Amid the long-simmering debate about a $15-per-hour minimum wage at Minneapolis City Hall, the fate of franchise businesses was largely off the radar. But when the dust settled, the ordinance defined franchises as a “large business” if the franchisor has more than 10 locations nationally. So they will have to boost wages faster.
Franchise industry experts say that automatically declaring franchises large businesses suggests that city leaders don’t understand franchise business basics. Franchisees are commonly local small-business owners; they pay a franchise fee to operate under the name of larger national brands.
“Simply because they operate under a national banner does not mean they’re large businesses,” says Jeff Hanscom, senior director of state government relations for the Washington D.C.-based International Franchise Association.
Under the tiered phase-in schedules to reach the $15 wage, small businesses have seven years to implement the increases and large businesses have five years. Not counting franchises, Minneapolis defines a “large business” as any with 100 or more employees.
The IFA sued Seattle in 2014 after the city’s minimum wage law defined franchises as large businesses. Lower courts sided with the city, and the U.S. Supreme Court declined to hear the case in 2016. Hanscom says that does not necessarily preclude other challenges. In Minneapolis, Hanscom says that the IFA is weighing all of its options, “up to and including litigation.”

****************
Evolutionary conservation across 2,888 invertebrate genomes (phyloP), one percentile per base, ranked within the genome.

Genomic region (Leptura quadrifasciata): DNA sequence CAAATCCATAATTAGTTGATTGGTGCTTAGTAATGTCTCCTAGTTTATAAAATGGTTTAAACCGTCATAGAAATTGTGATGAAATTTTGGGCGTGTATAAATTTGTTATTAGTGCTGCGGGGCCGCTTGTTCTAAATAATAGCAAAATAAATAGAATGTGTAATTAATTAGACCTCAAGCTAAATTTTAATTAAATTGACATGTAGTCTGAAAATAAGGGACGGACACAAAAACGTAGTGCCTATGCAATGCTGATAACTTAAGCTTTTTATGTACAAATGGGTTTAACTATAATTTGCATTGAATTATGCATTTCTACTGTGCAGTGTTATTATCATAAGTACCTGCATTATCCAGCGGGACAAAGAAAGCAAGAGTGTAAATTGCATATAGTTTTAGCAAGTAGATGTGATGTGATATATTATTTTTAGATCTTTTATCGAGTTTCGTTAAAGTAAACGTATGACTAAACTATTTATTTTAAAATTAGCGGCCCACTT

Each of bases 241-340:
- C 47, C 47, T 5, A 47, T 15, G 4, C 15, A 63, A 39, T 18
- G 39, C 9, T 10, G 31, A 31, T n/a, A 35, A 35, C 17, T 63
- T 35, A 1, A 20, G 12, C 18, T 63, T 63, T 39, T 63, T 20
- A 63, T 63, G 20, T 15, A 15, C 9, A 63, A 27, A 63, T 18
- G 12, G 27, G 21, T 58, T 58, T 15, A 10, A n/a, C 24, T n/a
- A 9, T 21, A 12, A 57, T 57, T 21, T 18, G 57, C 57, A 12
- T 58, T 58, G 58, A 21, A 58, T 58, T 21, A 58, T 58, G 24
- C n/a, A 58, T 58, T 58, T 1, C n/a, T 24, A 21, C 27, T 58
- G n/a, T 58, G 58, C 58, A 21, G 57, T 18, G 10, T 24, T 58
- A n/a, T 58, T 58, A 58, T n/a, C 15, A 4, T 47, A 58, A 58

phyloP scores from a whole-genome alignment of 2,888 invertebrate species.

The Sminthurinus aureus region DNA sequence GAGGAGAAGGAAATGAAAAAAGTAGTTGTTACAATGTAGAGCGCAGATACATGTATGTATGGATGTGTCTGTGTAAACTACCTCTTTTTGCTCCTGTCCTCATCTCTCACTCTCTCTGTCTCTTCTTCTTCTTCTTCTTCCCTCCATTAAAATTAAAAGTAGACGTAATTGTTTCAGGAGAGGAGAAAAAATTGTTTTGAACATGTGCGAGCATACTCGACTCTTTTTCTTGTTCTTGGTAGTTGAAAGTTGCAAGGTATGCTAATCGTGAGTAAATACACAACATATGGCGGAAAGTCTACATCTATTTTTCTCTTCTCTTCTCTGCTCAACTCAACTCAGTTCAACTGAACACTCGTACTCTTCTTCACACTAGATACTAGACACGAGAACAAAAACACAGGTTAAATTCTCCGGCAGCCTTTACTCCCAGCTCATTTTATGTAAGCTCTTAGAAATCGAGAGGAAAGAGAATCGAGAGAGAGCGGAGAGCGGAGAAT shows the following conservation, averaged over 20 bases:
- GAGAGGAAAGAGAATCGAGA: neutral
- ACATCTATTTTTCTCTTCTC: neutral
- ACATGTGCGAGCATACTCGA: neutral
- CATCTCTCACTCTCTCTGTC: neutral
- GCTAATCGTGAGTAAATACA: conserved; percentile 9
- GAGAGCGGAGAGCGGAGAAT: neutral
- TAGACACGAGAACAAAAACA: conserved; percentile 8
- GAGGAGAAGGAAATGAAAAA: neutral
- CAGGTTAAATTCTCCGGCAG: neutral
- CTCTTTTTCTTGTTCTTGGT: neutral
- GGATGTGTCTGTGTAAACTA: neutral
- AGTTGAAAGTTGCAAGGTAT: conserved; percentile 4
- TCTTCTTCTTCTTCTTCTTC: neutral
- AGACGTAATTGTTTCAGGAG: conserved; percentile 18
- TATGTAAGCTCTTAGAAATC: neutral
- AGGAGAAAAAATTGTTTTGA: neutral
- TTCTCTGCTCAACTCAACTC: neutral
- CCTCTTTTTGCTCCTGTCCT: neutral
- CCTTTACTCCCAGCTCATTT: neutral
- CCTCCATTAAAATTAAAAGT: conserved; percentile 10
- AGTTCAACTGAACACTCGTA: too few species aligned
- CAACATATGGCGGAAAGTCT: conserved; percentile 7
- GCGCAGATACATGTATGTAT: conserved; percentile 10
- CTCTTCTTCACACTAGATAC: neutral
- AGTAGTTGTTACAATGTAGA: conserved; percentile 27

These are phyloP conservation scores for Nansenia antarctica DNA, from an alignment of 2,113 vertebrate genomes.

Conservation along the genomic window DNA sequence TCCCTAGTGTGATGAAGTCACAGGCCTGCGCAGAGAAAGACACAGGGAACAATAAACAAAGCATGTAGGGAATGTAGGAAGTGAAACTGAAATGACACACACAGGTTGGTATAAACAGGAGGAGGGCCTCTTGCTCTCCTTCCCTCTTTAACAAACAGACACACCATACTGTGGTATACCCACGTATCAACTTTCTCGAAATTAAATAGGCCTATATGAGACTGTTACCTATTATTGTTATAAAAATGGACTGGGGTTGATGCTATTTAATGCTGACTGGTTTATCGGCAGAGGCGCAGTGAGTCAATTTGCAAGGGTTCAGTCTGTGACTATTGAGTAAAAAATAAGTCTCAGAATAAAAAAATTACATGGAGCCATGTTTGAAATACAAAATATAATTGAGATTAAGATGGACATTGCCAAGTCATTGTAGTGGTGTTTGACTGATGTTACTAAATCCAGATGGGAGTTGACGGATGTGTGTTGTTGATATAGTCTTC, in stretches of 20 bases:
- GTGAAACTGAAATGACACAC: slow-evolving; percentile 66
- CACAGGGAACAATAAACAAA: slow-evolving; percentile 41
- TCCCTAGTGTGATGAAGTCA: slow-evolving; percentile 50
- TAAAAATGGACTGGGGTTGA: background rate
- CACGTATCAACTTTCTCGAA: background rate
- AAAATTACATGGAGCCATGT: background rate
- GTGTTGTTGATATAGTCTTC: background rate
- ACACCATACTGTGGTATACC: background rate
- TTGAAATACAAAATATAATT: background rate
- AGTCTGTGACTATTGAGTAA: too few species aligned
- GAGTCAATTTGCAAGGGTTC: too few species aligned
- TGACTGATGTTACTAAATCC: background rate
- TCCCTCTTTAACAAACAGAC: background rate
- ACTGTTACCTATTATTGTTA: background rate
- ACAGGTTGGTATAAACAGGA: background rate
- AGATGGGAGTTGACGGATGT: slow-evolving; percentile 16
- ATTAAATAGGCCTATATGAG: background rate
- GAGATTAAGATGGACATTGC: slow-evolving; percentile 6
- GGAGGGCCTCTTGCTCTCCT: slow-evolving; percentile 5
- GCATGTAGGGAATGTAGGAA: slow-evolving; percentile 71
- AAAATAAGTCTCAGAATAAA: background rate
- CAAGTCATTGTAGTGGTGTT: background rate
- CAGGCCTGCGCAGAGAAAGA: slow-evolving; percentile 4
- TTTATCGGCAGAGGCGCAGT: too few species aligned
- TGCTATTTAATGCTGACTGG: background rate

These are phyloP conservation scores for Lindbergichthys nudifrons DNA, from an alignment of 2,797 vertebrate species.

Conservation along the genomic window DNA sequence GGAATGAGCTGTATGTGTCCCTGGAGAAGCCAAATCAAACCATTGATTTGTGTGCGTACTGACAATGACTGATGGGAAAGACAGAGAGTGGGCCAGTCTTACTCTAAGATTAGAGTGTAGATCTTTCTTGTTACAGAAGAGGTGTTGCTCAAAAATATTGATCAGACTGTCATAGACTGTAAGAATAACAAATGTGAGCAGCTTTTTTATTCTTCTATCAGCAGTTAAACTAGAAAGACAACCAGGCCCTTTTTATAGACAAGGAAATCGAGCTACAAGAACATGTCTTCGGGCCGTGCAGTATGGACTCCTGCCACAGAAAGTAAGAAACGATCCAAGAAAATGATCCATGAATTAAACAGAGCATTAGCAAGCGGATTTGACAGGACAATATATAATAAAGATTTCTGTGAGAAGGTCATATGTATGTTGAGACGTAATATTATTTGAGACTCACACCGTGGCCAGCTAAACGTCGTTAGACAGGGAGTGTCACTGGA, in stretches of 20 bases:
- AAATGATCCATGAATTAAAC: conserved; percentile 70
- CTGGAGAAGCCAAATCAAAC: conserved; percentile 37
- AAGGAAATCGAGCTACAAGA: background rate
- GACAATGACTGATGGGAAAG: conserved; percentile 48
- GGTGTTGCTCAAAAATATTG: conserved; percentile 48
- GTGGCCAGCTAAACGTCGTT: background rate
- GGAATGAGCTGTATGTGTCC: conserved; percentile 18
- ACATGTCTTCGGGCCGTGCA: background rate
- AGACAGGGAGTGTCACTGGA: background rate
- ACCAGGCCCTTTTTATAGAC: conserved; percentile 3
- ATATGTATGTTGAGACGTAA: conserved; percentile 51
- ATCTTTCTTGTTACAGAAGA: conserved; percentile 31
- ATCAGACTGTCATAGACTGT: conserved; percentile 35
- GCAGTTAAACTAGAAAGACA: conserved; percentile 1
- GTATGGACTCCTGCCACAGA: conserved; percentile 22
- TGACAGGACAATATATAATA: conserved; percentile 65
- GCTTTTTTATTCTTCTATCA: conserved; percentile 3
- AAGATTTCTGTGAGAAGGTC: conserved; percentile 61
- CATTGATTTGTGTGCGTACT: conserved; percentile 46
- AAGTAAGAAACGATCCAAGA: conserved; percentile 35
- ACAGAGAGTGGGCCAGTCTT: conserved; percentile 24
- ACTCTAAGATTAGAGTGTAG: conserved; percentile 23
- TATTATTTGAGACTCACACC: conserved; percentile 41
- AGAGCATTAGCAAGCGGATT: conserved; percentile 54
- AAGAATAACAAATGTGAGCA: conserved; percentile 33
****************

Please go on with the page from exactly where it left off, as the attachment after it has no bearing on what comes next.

Council Member Jacob Frey, who is running for mayor, authored the amendment which lengthened the phase-in time for local businesses, but also addressed franchises. “This was a two-part amendment. It provided extra lenience and a longer phase-in for locally-owned restaurants,” says Frey. “And a faster phase-in for franchises.”
Why? “To make McDonald’s and Wendy’s large businesses,” says Frey. The IFA’s Hanscom notes that national franchisors don’t pay wages for a local franchisee. IFA statistics indicate that 80 percent of franchisees operate a single unit, and many are not high-profile businesses.
Frey does not dispute that many franchises are locally owned. Council Member Blong Yang—the only council member to vote against the minimum wage ordinance—says there was little discussion about the franchise issue.
Taco John’s franchisee Tamra Kennedy operates eight suburban metro locations. “None are in Minneapolis,” she says, “because of regulations like this.”
Kennedy says it’s not the city’s role to dictate wages. While she says that many of her jobs are entry-level, she notes that amid current competition for workers, she has to pay more than the state’s minimum wage—$9.50 per hour—to attract employees. She adds that some of her managers can make more than $50,000.
Says Kennedy: “I risk losing employees if I don’t pay them enough.”
This article is reprinted in partnership with Twin Cities Business.